No wonder you're looking at this title twice. Mold on concrete is something you probably don't expect to see. But there it is, on a concrete floor, wall, patio or walkway. Concrete itself does not promote the growth of fungi; it crops up when moisture from a leaking pipe, humidity or condensation interacts with organic material on the concrete, such as carpet padding, drywall or paper. So put first things first: Clean up the area and then fix the water problem so the mold doesn't return. The steps to prevent mold are straightforward -- you won't have to look twice.

Step 1

Get into high gear if you see a water leak or pool of water. Clean up and dry the area immediately and thoroughly to prevent further mold growth.

Step 2

Inspect your home's water sources and channels to see if they're contributing to mold growth. Focus on your downspouts and your air conditioner's drain lines. If you're perplexed about where a puddle of water or condensation is coming from, call a licensed home inspector to help pinpoint the problem.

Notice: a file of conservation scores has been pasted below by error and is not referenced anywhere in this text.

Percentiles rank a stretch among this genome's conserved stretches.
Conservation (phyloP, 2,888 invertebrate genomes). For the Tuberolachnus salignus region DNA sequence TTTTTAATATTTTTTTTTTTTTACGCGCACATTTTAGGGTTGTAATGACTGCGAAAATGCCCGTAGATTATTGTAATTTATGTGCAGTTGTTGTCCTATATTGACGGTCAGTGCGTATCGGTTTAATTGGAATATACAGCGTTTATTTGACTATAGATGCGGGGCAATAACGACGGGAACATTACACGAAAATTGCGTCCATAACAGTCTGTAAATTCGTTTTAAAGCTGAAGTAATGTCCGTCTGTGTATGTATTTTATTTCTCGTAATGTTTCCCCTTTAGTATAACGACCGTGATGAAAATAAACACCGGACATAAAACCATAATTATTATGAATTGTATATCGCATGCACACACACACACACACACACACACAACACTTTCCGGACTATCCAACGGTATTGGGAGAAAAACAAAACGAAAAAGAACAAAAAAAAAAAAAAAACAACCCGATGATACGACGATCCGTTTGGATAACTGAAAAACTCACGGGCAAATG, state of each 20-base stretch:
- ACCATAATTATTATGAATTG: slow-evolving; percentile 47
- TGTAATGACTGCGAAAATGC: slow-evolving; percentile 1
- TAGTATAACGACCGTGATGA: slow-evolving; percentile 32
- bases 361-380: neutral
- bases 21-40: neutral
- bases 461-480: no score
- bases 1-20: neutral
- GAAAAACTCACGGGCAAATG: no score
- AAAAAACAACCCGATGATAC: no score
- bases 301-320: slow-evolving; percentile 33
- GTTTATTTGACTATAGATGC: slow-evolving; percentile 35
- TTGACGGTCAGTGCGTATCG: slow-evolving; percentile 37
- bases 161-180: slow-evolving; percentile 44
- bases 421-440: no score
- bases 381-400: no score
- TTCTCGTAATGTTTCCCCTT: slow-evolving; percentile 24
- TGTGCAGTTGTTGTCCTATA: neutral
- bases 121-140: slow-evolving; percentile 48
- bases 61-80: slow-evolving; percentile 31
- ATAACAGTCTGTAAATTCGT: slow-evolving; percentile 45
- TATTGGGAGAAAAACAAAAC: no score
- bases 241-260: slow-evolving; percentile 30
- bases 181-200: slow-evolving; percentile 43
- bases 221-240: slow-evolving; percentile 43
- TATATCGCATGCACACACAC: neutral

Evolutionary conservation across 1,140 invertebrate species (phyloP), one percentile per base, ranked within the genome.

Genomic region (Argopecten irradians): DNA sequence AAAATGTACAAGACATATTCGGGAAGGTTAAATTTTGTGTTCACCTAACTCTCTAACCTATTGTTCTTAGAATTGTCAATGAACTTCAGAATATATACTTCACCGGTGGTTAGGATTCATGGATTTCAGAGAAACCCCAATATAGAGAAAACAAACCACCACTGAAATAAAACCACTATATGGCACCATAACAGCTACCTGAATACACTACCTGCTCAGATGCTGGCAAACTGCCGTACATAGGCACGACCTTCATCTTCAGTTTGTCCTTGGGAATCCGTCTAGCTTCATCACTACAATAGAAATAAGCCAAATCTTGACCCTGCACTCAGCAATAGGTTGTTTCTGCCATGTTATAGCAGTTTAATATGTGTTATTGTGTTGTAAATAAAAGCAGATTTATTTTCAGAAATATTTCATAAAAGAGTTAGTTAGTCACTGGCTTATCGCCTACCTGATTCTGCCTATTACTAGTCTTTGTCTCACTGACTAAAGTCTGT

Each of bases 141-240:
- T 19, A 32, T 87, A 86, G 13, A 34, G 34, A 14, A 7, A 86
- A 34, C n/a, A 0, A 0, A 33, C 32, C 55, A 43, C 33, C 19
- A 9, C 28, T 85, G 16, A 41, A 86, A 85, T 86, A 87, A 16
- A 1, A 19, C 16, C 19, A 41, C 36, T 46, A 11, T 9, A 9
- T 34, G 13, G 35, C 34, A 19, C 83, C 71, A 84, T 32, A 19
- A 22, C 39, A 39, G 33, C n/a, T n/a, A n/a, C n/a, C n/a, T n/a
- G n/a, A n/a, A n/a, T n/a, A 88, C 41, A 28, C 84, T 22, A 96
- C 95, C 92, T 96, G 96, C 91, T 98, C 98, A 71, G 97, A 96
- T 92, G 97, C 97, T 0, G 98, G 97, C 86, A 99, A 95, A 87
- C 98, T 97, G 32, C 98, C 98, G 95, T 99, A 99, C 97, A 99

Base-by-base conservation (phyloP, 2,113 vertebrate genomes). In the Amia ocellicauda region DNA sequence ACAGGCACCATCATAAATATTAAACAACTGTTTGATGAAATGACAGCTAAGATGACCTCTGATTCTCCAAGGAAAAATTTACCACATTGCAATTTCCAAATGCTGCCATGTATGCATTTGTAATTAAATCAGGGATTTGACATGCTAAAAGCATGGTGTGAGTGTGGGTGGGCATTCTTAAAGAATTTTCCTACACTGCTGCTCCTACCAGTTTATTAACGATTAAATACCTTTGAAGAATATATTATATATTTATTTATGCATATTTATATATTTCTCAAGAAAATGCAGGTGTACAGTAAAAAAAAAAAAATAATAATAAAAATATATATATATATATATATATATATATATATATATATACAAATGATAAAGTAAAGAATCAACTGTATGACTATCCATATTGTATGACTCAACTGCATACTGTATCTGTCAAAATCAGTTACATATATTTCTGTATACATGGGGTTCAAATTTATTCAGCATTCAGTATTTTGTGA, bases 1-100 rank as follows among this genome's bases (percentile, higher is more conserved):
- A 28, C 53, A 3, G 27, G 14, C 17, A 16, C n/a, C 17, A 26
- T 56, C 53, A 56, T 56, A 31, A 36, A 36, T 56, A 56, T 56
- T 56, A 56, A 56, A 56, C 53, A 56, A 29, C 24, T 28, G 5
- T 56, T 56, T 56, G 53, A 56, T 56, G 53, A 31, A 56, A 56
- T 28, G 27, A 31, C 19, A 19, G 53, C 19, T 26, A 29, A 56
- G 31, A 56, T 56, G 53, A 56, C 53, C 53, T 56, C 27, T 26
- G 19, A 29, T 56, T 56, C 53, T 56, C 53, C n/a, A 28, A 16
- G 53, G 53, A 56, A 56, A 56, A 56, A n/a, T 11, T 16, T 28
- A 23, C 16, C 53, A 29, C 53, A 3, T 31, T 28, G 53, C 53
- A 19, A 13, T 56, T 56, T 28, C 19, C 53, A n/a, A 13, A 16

Step 3

Keep indoor humidity levels below 60 percent – even better, between 30 percent and 50 percent. You can measure relative humidity with a humidity meter, a nifty instrument available at most home improvement stores. While you're at it, check appliances that produce moisture – such as your dryer and stove – to ensure that they're vented properly.

Step 4

Encourage air flow by opening doors and windows when possible. Use floor or table fans to help keep the concrete dry.

Step 5

Installing a whole-house dehumidifier or portable dehumidifier might be the final step for stubborn moisture problems indoors. Consult a licensed heating, ventilation and air conditioning technician to ensure that you purchase the correct size for the area you are trying to treat.